It's hard to imagine rolling green pastures beyond city lines when surrounded by crowds and concrete, but at Bateau, the elements of wide open spaces are on display for the discerning comforts of city folk. Set in the densely-populated neighborhood of Capitol Hill in Seattle, this bright steakhouse embraces a homespun design that's in keeping with a fresh menu. That was the intention of owners Jeremy Price, Chad Dale, and Renee Erickson, who looked to their property outside of the city — a farm romantically named La Ferme des Anes — as inspiration for the look and taste of their eatery. Erickson and Price's eponymous design firm partnered with Heliotrope Architects and Method Construction for this task, starting with the restaurant's wraparound white siding and walnut floors. Lantern chandeliers and chalk drawings continue that rustic quality, while repurposed slate tables and traditional brass fixtures keep the overall look from getting too kitschy. In the end, the Bateau is a calming blend of both worlds: it has the modernity of city living and the warm approachability of the country.
White is the overwhelming shade of the restaurant's color palette, which allows the darker accent colors and metallics to stand out. The whitewashed wood in the dining room is a recreation of siding found on the trio's 20th-century farmhouse. Argent Fabrication was behind the inky leather-upholstered banquette.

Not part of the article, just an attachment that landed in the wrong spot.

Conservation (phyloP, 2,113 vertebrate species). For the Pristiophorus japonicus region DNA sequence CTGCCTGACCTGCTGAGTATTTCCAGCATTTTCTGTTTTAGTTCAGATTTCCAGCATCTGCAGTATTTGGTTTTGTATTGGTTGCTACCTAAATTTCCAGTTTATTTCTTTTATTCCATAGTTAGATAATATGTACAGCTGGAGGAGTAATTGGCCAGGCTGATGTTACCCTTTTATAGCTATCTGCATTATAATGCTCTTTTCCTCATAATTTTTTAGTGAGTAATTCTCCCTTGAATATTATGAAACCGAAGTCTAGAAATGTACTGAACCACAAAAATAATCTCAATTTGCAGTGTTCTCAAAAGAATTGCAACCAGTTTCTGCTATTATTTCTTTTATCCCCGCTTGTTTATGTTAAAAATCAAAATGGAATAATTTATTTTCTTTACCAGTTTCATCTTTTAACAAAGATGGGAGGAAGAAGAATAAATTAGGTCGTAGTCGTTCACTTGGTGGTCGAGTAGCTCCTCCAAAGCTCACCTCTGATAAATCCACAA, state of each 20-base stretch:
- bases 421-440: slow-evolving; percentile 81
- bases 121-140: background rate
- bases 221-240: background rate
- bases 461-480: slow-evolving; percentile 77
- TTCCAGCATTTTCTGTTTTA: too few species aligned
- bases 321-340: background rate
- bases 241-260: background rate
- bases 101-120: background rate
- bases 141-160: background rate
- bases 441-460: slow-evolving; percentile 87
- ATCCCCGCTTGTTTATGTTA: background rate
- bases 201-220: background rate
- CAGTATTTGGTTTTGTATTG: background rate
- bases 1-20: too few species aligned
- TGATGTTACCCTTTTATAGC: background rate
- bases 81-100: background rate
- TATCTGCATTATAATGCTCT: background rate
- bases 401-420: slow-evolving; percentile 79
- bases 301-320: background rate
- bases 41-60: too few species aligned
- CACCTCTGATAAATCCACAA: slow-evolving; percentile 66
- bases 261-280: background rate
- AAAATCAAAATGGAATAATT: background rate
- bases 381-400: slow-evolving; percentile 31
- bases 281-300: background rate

When thinking about the pendant lights that hang over the main dining room, Price found inspiration from the lanterns and umbrellas that hung in Boat Street Cafe. The white spindles beautifully contrast against the herringbone floor, which is solid walnut with a matte polyurethane finish.
Bateau's dining chairs are the Salt model from Design Within Reach, which are repainted in "Serpent" by Sherwin-Williams. Price also repurposed the 20-year-old black slate tables from Boat Street Cafe for this restaurant.
The daylight that streams in from the plate-glass windows brings out the sparkle in the bar's metal details. It's the perfect balance to the white siding and the dark wood of the counter and stools.
The chalkboard cow — whose likeness resembles one at La Ferme des Anes — is drawn by Emma Sargeant. In addition to the daily cuts of meat served with special butters, the menu features dishes like smoked octopus and veal sweetbreads.